Shag (Phalacrocorax aristotelis)

GenusPhalacrocorax (6)
SizeWingspan: 95-110 cm (1)
Length: 68-78 cm (1)

The shag is classified as Least Concern (LC) on the IUCN Red List (1). Receives general protection under the Wildlife and Countryside Act 1981. Classified as a species of conservation concern by the UK Biodiversity Action Plan, although not a priority species (2). Included in the Birds of Conservation Concern Amber List (medium conservation concern) (7).

The shag (Phalacrocorax aristotelis) is very similar in general appearance to the cormorant (Phalacrocorax carbo), but is smaller and slightly slimmer (1). In breeding condition, adults develop a green gloss to the black plumage, and a black crest develops on the head (1). Outside of the breeding season, the plumage is duller and the bill is more yellow in colour (1), although there is a yellow patch at its base throughout the year (3). Juveniles have dark brown upperparts and pale underparts with a white chin (1). A variety of grunting and clicking calls are produced (1). The common name originates from the Old Norse word 'skegg' meaning beard, and refers to the crest (3).

The shag is generally a coastal bird, and occurs inland less often than the cormorant. It has a wide distribution around the coastline of Britain and over Europe (2).

Shags breed in loose colonies (1) on rocky coastal cliffs and islands (2). Nests are made in crevices, under boulders or in small caves (1).

Like the cormorant, the shag mainly feeds on fish, but it fishes in deeper water (3) and prefers different prey species (2). It dives for fish from the surface of the water with a pronounced leap (1).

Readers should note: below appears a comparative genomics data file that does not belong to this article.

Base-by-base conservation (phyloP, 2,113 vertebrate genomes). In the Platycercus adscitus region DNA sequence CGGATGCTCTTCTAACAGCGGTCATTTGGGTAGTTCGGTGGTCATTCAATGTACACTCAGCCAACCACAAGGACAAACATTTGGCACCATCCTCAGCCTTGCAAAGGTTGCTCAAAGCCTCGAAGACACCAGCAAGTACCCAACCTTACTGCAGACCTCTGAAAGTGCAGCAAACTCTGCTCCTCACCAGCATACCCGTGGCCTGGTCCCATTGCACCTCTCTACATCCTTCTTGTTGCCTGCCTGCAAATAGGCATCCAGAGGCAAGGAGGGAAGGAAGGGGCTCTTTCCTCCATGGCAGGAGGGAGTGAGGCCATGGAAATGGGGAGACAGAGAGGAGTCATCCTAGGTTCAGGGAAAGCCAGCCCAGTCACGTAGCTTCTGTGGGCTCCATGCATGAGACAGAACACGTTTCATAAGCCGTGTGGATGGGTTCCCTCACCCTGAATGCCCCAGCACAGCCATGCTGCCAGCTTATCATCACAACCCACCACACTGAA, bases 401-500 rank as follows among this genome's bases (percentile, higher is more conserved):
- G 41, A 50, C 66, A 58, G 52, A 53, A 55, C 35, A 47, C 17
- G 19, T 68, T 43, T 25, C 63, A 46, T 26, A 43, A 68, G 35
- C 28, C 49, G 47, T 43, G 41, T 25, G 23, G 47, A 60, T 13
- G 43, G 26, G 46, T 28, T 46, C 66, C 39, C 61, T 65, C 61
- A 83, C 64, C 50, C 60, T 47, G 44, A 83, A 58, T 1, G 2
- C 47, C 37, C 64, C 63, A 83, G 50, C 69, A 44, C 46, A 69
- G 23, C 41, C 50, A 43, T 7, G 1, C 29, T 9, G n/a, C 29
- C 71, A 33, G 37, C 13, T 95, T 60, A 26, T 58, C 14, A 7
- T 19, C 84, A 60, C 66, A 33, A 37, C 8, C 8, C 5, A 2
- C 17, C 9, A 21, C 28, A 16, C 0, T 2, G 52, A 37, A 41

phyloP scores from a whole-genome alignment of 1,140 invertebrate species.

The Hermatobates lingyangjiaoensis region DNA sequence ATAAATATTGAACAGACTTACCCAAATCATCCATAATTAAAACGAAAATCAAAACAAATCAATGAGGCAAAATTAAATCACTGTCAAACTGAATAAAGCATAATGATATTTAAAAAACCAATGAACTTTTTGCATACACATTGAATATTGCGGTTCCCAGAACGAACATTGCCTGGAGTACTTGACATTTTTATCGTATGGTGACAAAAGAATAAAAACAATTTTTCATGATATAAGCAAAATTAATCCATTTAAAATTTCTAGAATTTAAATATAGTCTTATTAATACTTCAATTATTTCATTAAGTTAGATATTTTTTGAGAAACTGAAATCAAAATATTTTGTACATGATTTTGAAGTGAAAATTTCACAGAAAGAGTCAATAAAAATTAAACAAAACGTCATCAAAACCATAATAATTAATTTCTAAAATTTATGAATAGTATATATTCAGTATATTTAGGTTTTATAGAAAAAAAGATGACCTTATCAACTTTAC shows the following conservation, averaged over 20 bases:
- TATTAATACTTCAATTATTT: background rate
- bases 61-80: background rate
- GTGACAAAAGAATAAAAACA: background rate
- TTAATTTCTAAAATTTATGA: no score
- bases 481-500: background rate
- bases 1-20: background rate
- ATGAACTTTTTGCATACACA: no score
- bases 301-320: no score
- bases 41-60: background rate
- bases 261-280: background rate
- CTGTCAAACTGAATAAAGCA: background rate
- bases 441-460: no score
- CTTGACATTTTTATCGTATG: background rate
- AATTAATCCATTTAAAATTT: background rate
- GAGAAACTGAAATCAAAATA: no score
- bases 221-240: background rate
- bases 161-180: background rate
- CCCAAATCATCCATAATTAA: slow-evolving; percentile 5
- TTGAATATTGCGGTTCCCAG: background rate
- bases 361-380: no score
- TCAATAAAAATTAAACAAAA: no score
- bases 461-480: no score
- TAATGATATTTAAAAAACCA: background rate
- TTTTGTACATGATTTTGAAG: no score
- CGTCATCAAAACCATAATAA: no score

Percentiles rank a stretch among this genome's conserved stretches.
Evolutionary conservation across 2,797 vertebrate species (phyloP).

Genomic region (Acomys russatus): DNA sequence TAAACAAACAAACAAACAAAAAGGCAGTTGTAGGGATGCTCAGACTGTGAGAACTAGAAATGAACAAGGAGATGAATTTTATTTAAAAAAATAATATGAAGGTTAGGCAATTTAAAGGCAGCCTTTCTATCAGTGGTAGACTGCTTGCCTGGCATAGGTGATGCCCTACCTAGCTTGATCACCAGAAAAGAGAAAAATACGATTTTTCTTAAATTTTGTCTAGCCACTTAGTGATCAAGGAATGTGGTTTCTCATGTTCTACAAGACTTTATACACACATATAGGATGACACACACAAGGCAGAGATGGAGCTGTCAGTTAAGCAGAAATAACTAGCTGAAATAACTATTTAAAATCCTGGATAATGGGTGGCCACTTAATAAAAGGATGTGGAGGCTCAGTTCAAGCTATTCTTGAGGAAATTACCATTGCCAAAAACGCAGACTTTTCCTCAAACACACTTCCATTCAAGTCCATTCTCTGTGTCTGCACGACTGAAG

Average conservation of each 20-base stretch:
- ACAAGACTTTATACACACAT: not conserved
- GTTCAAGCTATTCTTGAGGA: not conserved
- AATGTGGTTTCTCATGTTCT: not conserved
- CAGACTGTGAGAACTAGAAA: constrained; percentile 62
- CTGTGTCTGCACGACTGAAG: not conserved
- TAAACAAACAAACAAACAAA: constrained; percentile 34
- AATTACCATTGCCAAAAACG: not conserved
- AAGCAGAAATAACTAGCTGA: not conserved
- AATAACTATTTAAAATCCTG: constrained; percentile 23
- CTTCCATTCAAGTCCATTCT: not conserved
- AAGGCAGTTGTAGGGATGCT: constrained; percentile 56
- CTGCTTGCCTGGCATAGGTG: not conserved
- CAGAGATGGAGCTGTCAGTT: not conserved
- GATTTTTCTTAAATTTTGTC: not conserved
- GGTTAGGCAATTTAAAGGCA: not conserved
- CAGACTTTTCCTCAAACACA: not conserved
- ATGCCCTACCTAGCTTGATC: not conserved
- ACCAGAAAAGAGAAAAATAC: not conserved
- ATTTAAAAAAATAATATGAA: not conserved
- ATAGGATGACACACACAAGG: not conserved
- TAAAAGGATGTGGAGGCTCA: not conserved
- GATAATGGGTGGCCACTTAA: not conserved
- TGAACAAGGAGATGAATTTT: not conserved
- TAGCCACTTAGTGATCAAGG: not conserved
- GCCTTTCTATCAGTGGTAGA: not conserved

The nest is located on offshore islands, rocky stacks and cliff ledges (8). It is made of twigs and rotting seaweed, and is said to have an extremely pungent smell that increases in intensity as the decomposition of the seaweed continues (3). After hatching, the chicks stay in the nest for eight weeks (5).

Shags tend not to travel great distances, adults usually remain within 100 kilometres of the breeding area, but juveniles move up to 200 kilometres (2). Occasionally a phenomenon known as a 'wreck' occurs, when adverse weather conditions drift birds inland, where they become stranded in unusual habitats. This results in very high mortality for immature birds (2).

Shags are not threatened at present; however, manmade disasters such as oil spills are potentially extremely damaging, and can result in high local mortality (8).

There is no conservation action directly targeted at this species. However, many populations occur within protected reserves, and like all wild birds, the shag is protected by the Wildlife and Countryside Act (4).

For more information on the shag and other bird species:

Information authenticated by the RSPB:

  1. IUCN Red List (February, 2011)
  2. Mullarney, K., Svensson, L., Zetterstrom, D., & Grant, P.J. (1999) Collins Bird Guide. HarperCollins Publishers Ltd, London.
  3. Lack, P. (1986) The Atlas of Wintering Birds in Britain and Ireland. T. & A. D. Poyser Ltd, Calton.
  4. RSPB (2003) The population status of birds in the UK
  5. Greenoak, F. (1979) All the birds of the air; the names, lore and literature of British birds. Book Club Associates, London.
  6. RSPB (2003) Pers. comm.
  7. Hume, R. & Pearson, B. (1993) Seabirds. Hamlyn Limited, London.
  8. Naturenet (July 2002):